I really dig the design of some of these old transcontinental beauties. High front-end with narrow slit-windows and a single central head-light: it looks like an old incarnation of Iron Man's mask. Retrofuturistic with a vague hint of Art Deco, maybe. Weirdly androgenous: it incorporates male and
female design conceits. Straight lines and
curves; strength and
Bought this postcard in Vancouver in some weird shop in Gas Town; 6 years ago, but I can remember it like it was yesterday. The descriptive bumph on the b-side says: "The Canadian as it used to be, dressed in maroon and gray. In March 1964, Eastbound No. 2 crosses the Pipestone River after stopping at Lake Louise, Alberta..."
Lake Louise is just the weirdest, bluest
blue-green colour you've ever seen. The lakes up in the Canadian Rockies are all coloured wrong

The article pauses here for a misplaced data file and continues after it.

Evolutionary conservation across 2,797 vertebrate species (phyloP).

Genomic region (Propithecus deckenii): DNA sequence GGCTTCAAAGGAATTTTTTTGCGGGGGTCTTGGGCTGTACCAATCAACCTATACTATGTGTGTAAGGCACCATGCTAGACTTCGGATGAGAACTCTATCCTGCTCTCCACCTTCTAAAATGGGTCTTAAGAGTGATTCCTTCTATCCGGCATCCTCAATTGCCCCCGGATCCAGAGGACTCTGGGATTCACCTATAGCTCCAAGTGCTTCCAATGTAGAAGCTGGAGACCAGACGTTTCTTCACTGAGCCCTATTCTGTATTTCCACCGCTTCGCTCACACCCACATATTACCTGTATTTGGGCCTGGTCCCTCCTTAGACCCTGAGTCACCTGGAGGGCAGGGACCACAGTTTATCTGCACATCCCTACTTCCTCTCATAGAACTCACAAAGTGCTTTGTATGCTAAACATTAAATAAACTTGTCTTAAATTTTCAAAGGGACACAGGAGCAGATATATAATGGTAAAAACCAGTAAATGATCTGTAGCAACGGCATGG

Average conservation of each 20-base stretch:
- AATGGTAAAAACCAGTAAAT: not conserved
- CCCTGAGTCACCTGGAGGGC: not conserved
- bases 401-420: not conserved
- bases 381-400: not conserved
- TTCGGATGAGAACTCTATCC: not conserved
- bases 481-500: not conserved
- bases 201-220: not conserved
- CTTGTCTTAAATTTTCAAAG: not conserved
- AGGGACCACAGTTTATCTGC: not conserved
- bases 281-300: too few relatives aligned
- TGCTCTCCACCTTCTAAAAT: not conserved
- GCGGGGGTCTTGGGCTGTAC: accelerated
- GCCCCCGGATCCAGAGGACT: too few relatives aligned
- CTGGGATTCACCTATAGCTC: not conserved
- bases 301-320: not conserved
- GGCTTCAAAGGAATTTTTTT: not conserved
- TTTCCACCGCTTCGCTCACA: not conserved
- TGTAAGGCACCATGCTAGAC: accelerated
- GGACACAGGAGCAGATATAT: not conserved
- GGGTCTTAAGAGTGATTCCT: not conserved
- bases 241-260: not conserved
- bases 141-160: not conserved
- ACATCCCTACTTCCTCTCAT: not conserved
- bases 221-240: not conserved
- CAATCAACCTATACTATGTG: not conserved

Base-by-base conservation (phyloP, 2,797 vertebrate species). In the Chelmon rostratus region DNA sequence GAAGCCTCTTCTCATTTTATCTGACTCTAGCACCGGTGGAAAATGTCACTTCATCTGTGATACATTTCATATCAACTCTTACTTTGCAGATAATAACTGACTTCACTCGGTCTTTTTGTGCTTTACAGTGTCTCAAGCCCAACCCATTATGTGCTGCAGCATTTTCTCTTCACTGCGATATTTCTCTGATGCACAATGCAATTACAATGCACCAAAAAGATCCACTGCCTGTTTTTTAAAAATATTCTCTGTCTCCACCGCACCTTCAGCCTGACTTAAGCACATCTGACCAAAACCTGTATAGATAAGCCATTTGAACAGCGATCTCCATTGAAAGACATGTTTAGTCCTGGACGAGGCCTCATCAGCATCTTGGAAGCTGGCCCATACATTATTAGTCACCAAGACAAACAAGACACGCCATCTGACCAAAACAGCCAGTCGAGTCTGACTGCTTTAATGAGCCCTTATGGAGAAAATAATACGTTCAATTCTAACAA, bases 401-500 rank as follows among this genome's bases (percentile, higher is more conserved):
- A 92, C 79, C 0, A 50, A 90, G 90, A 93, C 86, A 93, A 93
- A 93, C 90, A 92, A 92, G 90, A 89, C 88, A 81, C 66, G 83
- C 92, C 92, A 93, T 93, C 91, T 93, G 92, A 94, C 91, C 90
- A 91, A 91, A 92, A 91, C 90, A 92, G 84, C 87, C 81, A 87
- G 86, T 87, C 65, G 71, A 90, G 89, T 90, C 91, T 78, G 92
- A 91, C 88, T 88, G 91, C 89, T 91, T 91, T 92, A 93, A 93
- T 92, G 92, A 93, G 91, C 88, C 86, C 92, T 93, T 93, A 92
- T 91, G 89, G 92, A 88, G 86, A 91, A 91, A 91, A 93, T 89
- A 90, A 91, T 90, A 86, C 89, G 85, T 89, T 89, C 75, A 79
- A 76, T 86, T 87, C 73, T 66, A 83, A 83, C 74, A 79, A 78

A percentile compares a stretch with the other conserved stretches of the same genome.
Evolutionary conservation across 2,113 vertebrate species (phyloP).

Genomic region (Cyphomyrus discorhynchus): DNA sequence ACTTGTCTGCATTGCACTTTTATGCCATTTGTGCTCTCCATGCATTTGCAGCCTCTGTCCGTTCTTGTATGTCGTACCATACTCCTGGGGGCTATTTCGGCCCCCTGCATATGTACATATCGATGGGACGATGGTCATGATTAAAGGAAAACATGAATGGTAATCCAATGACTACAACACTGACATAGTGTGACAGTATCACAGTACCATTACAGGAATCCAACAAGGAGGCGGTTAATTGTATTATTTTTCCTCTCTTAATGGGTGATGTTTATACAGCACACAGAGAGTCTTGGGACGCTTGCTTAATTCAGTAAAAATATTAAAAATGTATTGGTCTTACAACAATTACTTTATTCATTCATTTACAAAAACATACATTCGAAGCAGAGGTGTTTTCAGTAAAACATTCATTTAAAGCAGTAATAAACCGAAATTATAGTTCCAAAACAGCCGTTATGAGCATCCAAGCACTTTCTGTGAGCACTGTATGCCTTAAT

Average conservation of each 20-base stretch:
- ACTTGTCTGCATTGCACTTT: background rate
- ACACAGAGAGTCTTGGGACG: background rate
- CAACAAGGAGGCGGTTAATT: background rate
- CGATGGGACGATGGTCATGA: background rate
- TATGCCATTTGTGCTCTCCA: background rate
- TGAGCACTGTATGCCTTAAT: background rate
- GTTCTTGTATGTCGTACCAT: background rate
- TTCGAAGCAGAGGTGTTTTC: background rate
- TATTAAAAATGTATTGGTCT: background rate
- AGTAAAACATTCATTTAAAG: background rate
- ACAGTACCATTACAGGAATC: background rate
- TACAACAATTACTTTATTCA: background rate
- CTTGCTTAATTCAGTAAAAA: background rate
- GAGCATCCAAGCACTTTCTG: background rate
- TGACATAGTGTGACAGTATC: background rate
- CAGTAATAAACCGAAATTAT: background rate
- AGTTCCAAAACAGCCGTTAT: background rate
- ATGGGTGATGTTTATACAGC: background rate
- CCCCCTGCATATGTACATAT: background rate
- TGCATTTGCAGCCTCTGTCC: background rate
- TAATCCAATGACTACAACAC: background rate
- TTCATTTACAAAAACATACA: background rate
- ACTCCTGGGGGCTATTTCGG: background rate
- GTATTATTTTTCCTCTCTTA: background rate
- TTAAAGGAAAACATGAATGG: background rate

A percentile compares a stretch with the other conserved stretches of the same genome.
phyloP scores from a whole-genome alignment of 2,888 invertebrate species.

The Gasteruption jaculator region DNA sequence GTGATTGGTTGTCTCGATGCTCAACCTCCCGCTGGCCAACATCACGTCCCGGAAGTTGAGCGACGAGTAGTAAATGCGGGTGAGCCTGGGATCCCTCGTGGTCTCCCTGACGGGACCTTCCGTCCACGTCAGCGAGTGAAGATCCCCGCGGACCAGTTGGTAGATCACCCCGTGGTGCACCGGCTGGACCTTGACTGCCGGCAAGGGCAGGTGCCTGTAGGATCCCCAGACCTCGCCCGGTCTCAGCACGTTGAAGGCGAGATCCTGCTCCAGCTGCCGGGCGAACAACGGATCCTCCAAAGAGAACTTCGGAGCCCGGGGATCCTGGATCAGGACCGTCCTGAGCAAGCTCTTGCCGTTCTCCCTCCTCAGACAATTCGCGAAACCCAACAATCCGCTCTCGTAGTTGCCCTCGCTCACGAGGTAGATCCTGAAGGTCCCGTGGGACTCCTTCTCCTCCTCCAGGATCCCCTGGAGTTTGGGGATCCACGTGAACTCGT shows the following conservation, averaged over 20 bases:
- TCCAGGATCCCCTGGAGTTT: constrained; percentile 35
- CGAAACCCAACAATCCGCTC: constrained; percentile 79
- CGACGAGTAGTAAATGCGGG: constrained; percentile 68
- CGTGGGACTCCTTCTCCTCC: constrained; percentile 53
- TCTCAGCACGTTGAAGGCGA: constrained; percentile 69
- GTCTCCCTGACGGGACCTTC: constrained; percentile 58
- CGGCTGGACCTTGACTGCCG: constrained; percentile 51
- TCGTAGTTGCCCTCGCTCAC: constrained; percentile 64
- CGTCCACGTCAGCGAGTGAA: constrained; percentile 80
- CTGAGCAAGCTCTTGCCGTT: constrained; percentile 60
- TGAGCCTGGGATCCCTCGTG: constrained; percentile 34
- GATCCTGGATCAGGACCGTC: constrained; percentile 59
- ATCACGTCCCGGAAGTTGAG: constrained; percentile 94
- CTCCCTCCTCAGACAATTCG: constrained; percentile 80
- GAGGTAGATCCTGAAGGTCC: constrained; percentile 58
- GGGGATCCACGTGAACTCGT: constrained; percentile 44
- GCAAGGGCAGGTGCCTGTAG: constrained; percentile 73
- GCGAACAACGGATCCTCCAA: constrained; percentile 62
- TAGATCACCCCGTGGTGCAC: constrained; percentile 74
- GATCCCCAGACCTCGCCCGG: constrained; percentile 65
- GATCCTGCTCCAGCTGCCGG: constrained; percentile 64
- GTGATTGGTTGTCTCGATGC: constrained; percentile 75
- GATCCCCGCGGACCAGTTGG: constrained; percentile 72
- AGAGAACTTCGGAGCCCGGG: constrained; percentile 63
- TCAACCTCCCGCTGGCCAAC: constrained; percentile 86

: it's due to chemical sedimentation in the water. The air up there is crisp, untainted by urban befoulment. The colour of the water is so vivid, so unreal, that it looks like a special effect. It's a haunted, ancient landscape worthy of Lovecraft... humans were never meant to exist there; it's just too alien, too big
...and the presence of trains (especially ones that look like these do) just adds to the overall sense of strangeness; it's as if they've somehow gone back
in time, arriving in this landscape from a future that never actually happened.
Some auto-generated Graf Tags produced this evening from software that I deliberately modified to use phonetic 'molecules' that followed a Clark Ashton Smith (by way of Autechre) trope: